Nigeria at 55 – Education Sector Yet to Get It Right – Stakeholders

AS Nigerians celebrate the 55th Independence
Day anniversary, it is obvious Nigeria is yet to
get a vital aspect of development right –
education – as happenings in the sector indicate
that all is not well with the sector.
Nigeria 55 Independence, Education Sector not
fairing well.
True that education cannot solve all of society’s
problems but without education, no solution is
possible as evidenced by most nations that
started this journey of development about the
same time with Nigeria are next door neighbours
to the moon and are on the verge of relocating
to Mars while Nigeria still battles with
inadequate funds and illiteracy.

Democratic government

Fifty-five years after independence and 16 years
of democratic government, concerned
educationists are of the opinion that the
Nigerian education sector seems to be in
extended infancy as mass failure in external
examinations, corruption, failure to meet the
Education for All (EFA) target, inadequate
funding and unqualified teachers, among others,
still bedevil the sector.

EFA by 2015

When 164 countries, Nigeria inclusive, pledged
to achieve Education for All by 2015 at a World
Education Forum in Dakar, Senegal in 2000,
hopes were high that, by 2015, all school-age
children would have access to education while
adult illiteracy would be a thing of the past.
But 15 years later and despite the financial
support Nigeria got from international partners
to help her achieve these goals, it is saddening
that Nigeria is far from actualising any of the
set goals as the growing population of illiterate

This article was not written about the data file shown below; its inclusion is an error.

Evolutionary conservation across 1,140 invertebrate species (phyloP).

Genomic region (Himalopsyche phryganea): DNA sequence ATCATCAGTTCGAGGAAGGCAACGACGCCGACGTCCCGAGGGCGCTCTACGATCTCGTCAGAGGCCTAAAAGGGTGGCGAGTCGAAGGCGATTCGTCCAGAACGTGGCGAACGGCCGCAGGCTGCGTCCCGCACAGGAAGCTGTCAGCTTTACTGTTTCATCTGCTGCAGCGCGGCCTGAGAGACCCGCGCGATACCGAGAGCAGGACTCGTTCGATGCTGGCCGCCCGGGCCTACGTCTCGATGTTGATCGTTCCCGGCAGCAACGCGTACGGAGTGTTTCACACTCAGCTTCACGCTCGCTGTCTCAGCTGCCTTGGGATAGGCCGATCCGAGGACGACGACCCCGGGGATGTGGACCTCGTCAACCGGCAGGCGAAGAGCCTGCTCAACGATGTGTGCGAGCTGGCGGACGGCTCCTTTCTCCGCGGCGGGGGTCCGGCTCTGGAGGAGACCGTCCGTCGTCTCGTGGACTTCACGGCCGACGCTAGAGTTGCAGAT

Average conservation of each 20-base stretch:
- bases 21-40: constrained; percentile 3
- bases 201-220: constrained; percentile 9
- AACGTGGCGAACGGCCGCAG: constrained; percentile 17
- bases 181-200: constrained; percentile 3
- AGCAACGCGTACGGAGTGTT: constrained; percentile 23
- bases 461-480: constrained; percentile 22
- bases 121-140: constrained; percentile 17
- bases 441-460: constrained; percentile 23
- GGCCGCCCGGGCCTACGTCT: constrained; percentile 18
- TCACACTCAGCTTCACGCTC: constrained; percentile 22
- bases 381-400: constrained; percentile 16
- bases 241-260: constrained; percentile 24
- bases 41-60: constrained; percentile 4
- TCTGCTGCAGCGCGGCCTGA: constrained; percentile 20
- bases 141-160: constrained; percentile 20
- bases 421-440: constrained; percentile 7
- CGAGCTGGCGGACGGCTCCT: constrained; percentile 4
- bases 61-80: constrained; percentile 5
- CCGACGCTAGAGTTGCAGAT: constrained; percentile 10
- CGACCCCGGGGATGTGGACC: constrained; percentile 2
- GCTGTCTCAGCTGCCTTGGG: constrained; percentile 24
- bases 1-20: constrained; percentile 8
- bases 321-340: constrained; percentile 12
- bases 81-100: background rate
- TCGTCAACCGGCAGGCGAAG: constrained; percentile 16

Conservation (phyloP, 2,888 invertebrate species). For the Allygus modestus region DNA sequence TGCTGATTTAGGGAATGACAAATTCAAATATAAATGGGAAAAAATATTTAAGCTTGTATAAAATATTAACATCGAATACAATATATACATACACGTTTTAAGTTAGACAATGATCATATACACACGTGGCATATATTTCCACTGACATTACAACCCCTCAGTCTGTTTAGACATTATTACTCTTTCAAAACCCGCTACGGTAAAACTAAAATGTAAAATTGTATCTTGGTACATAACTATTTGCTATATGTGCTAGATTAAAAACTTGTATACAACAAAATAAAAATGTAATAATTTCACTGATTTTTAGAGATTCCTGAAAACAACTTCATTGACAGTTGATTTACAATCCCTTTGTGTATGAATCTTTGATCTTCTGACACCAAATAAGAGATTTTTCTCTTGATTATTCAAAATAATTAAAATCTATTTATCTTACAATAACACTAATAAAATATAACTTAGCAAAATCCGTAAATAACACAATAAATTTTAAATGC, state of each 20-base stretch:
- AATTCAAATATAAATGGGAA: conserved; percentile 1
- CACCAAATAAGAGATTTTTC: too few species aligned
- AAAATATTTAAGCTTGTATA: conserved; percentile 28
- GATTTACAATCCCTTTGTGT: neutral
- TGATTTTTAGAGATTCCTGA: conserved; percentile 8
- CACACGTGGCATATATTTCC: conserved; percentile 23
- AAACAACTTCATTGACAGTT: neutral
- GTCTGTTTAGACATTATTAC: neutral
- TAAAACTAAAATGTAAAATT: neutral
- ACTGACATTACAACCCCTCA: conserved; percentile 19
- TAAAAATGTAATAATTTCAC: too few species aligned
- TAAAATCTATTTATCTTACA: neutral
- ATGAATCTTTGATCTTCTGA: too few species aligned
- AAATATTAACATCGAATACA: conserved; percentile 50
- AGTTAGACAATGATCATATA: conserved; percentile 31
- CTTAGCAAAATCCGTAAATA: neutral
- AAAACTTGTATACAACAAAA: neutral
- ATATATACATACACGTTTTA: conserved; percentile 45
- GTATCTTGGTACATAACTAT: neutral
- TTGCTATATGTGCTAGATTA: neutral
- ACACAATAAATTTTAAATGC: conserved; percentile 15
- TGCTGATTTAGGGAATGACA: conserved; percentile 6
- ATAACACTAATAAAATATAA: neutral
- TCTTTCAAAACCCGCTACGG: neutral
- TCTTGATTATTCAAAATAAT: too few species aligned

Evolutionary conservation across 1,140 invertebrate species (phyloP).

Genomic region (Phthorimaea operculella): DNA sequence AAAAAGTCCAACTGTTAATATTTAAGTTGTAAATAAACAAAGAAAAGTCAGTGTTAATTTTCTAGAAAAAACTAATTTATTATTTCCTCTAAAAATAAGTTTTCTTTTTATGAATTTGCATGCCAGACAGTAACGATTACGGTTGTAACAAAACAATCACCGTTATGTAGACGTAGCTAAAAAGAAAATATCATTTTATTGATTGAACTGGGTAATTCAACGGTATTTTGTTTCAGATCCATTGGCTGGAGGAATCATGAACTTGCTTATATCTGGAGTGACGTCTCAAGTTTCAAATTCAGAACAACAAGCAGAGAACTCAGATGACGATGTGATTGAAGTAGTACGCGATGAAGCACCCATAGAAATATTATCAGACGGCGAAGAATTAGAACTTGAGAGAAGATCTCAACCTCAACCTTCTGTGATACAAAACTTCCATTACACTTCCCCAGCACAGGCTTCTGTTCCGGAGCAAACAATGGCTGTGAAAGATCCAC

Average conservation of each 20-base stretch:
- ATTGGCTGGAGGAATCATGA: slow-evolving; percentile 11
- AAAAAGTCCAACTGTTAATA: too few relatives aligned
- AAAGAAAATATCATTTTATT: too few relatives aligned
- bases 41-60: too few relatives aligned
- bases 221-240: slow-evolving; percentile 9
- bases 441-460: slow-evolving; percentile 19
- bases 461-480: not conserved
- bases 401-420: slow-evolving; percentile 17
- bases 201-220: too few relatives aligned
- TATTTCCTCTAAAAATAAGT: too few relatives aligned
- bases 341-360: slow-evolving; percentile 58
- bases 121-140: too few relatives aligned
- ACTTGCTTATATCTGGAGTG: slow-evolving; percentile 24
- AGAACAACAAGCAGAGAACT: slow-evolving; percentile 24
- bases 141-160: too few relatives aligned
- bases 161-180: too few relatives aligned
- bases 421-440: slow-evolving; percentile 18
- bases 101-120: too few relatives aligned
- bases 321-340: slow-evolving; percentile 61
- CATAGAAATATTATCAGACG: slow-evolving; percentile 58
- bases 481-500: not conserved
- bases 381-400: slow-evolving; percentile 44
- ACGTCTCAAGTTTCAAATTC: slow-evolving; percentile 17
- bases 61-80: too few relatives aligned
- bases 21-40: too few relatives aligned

adults in Nigeria is put at 46 million, a figure
that puts Nigeria in the category of 10 countries
of the world with more than 10 million illiterate
adults whose ages range from 15 years and

Performance in WAEC

Of the 1,593,442 that sat for the examination,
616,370 (38.68%) obtained credits in five
subjects and above, including English Language
and Mathematics. According to the Head of
National Office, WAEC, Dr. Charles Eguridu,
118,101 results of candidates, (7.41%) were
withheld due to exam malpractice.
Still missing Chibok girls: 17 months after, over
200 school girls who were taken from their
school hostels in Chibok, Borno State by Boko
Haram militants, are yet to be found despite a
global social media campaign and pleas from
international leaders. This led to closure of
schools in the state for several months, thereby
increasing the number of school children who
are out of school.

Stakeholders react

Pointing out that there is no other way to rate
the education sector other than an absolute
failure, the National Coordinator, Education
Rights Campaign, ERC, Mr. Hassan Soweto,
said: “As Nigeria clocks 55, we should bear in
mind that Nigeria not only missed all the six
EFA goals but also has one of the worst
education systems in the world. This means we
are far behind other countries in the area of
education provision and that the investment in
education over the past 15 years through the
Universal Basic Education and grants from
donor agencies have all gone down the drain